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In interview, Archbishop Gregory reflects on recent actions taken by U.S. bishops to address the abuse crisis in the Catholic Church

Washington Archbishop Wilton D. Gregory, right, attends Mass at the spring general assembly of the U.S. Conference of Catholic Bishops in Baltimore June 11, 2019. (CNS photo/Bob Roller)

In a June 21 interview with the Catholic Standard newspaper, Washington Archbishop Wilton Gregory offered insights on the actions taken by the U.S. bishops at their June 11-13 meeting in Baltimore to address the abuse crisis in the Catholic Church. In 2002, the nation’s bishops at their meeting in Dallas adopted the “Charter for the Protection of Children and Young People” when then-Bishop Gregory of Belleville, Illinois, was serving at the president of the United States Conference of Catholic Bishops. The following is the text of Archbishop Gregory’s interview with Mark Zimmermann, the Catholic Standard’s editor.

What is your reaction to the actions taken by the bishops at their recent meeting to address the abuse crisis?

Archbishop Gregory: “I am very pleased with what the body of bishops did, and did with such an overwhelming majority vote on all of the different initiatives. I think what it does, in so many ways, it completes the Dallas charter, including the bishops, which was a lacuna [missing element] in the charter, and is now being handled, I think, appropriately. Unfortunately, it had to happen under the duress of scandalous revelations from last year, but it was done nonetheless, and the body of bishops endorsed it overwhelmingly.”

What do you see as the most significant actions they took?

Archbishop Gregory: “I think all of the actions taken together, certainly the call-in number where people from across the country can call in an alleged act of misbehavior is certainly one of the things that it does.

“But also, it encourages bishops to establish a list of qualified professional laity to be at the service of the inquiry and the evaluation of the allegations, and it guarantees that these matters will be handled openly and transparently.

“And then the final component is the bishops holding ourselves to standards of behavior we might have presumed we were already following, and I believe the vast majority of bishops are following, but the behavior of a number of bishops made it necessary for us to take a more inclusive and bold promise of integrity, and it also addresses the handling of bishops who are retired or have been removed, and how they can be limited in their activities as a bishop or as participants in ecclesial life.”

How do these actions address concerns raised by the Catholic laity this past year who called for more accountability and transparency on the part of bishops, and more lay involvement in oversight?

Archbishop Gregory: “It involves a vehicle and a procedure for receiving and reviewing allegations of inappropriate behavior on the part of bishops involving the abuse of minors or sexual harassment. It provides a way of making sure that those allegations are not summarily dismissed.”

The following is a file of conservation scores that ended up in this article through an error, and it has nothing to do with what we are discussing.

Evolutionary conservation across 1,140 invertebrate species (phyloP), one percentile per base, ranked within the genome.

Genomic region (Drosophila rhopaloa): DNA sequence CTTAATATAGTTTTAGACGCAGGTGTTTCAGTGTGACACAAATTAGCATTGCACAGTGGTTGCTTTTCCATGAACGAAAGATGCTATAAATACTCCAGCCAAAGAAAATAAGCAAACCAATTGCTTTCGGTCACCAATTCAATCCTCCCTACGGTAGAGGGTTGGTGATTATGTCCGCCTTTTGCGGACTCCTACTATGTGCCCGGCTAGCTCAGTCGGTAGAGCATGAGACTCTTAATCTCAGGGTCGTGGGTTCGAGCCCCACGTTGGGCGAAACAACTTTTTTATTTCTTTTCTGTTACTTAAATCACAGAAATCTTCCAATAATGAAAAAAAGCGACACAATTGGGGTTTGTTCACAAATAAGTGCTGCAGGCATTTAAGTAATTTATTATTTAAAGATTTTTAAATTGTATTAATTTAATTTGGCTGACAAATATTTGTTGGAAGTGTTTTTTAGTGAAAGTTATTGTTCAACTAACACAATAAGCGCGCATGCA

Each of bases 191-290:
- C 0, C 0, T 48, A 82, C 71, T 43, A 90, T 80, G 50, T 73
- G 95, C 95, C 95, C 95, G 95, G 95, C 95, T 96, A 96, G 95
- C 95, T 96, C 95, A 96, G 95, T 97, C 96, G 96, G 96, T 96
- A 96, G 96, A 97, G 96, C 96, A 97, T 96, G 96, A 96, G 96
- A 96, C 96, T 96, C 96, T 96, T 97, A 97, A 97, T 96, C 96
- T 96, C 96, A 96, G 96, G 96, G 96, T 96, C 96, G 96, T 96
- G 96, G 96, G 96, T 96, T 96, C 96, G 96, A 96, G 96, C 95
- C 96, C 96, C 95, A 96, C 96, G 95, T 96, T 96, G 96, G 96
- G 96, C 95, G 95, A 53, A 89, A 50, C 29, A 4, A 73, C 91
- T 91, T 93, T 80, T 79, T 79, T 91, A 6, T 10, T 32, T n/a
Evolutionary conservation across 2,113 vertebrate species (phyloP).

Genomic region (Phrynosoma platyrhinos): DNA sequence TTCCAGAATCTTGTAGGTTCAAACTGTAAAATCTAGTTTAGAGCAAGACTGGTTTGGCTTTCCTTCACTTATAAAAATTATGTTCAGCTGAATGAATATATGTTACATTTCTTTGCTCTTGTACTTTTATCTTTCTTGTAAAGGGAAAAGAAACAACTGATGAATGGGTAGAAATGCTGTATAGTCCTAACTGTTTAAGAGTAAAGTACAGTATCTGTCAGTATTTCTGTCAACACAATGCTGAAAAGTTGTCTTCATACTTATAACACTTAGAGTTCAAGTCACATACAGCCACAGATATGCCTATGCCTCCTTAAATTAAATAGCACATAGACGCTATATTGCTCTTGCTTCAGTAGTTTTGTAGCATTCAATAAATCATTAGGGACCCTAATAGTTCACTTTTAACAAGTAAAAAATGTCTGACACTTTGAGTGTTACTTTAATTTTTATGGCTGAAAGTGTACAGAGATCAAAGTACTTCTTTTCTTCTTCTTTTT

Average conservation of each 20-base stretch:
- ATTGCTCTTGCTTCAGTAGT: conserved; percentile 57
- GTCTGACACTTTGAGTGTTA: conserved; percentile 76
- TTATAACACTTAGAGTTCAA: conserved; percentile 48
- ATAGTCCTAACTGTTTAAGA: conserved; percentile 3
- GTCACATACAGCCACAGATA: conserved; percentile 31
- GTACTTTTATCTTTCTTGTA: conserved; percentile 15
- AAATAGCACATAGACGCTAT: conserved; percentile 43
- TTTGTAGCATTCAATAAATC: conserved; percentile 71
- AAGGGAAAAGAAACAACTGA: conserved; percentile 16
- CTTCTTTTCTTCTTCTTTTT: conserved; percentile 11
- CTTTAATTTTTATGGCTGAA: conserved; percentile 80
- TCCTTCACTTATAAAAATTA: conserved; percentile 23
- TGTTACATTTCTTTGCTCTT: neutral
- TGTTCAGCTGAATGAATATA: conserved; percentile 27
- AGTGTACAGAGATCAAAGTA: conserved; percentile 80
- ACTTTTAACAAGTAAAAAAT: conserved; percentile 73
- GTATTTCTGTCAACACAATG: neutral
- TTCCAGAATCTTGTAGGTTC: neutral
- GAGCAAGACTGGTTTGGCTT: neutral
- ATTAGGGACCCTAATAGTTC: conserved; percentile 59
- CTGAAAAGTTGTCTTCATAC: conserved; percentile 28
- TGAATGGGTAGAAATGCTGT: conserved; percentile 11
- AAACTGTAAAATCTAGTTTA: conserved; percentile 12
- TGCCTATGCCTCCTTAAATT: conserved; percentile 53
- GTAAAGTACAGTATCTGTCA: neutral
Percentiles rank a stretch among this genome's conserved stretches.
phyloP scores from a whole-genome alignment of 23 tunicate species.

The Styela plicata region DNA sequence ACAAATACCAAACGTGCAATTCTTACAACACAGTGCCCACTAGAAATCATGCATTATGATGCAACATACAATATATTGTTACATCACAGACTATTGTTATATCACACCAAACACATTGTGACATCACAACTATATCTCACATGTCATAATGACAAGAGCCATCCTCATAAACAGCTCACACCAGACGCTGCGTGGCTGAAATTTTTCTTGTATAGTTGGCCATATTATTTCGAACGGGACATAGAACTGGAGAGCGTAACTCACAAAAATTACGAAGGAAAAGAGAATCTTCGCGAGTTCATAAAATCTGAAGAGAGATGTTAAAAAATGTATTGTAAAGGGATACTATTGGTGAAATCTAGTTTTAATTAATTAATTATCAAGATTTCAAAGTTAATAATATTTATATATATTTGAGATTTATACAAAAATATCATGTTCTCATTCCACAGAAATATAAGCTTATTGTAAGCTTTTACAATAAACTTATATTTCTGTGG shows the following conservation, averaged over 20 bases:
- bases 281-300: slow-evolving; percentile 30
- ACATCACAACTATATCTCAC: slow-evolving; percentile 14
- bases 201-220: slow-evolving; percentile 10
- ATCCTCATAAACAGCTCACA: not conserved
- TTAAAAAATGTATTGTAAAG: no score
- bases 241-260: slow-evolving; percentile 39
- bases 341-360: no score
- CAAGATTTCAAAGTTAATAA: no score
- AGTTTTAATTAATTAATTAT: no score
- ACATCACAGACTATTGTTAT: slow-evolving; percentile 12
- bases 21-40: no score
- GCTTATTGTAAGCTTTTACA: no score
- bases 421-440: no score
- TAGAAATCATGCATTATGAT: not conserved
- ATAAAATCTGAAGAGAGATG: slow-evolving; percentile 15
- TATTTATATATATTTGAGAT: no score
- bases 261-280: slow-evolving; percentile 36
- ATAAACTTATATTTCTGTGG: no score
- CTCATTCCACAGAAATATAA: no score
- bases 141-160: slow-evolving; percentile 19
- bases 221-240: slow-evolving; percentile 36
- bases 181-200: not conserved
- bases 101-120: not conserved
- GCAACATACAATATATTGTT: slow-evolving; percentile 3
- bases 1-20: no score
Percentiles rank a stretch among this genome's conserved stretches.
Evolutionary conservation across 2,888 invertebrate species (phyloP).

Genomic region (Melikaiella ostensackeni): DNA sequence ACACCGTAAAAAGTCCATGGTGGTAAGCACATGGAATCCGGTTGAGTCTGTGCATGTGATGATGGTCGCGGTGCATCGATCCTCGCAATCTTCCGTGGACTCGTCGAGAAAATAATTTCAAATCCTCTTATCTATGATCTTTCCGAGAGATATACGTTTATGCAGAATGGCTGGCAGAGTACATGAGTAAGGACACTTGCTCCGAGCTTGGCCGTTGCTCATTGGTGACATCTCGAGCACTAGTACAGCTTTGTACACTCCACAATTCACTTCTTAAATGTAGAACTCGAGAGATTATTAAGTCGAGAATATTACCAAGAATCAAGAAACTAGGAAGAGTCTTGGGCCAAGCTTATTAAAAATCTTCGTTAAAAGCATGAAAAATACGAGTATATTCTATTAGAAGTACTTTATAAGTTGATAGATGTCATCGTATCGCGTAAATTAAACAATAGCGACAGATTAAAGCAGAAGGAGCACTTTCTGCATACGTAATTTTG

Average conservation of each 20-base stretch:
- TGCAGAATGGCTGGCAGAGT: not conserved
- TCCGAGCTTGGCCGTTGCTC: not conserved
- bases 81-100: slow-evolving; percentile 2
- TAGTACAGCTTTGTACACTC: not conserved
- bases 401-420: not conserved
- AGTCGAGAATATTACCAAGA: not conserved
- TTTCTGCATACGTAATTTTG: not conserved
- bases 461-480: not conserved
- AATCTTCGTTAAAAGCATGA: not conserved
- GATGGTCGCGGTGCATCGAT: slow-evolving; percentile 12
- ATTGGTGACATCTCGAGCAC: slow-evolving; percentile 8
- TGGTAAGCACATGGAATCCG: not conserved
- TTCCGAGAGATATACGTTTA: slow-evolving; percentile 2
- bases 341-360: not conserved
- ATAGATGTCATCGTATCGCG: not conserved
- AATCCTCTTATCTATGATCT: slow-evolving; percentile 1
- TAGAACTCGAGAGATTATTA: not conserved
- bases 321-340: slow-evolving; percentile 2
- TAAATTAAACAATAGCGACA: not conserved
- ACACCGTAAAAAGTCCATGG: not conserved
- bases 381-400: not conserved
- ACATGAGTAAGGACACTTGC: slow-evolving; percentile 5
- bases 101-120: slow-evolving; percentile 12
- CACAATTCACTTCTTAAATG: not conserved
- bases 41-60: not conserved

How do these actions build on the Dallas charter?

Archbishop Gregory: “The Dallas charter and the protocols that are part of the charter only involved priests and deacons and church ministers, exempting the bishops. Now the bishops must be evaluated by those same norms so they are part of the Church’s response to this horrendous crime of the sexual abuse of young people and vulnerable adults, as well as the growing awareness of sexual harassment, which is something that we have become much more aware of, and found ways to address it in these directives.”

What impact do you hope these measures have on the Church in the United States?

Archbishop Gregory: “Well, first of all, I hope they are a further vehicle for the protection of young people. But from a larger view, I hope they demonstrate that we bishops are both repentant for our failure to take action where action was desperately needed, and we have established vehicles to handle such claims in the future.

“Finally, throughout the whole conversation including all of the three components that we’ve discussed, the bedrock issue should be the respect and treatment of those victims and survivors who may have been disbelieved, ignored and certainly insulted when they came forward with their claims in the past.

“It’s a moment when our lay people are given the respect that is overdue but is clearly their right.”

What about the Archdiocese of Washington, what impact will the measures have here?

Archbishop Gregory: “One of the things I will be doing is trying to come up with a list of professional lay people and experts. I’m in dialogue with the province of Baltimore and the Military Archdiocese to see if we can collaborate in establishing such a list of lay professionals that we can use jointly.”

On an unrelated subject, how has your first month as archbishop of Washington been?

Archbishop Gregory: “Today is one month (since my installation). I have been overwhelmed and humbled by the goodness of our people, by the warmth of their welcome, by their clear and fervent desire to move forward in faith, all the while making sure that I’m fully aware of the pain, the sorrow, the sadness, and the scandal that they have endured.”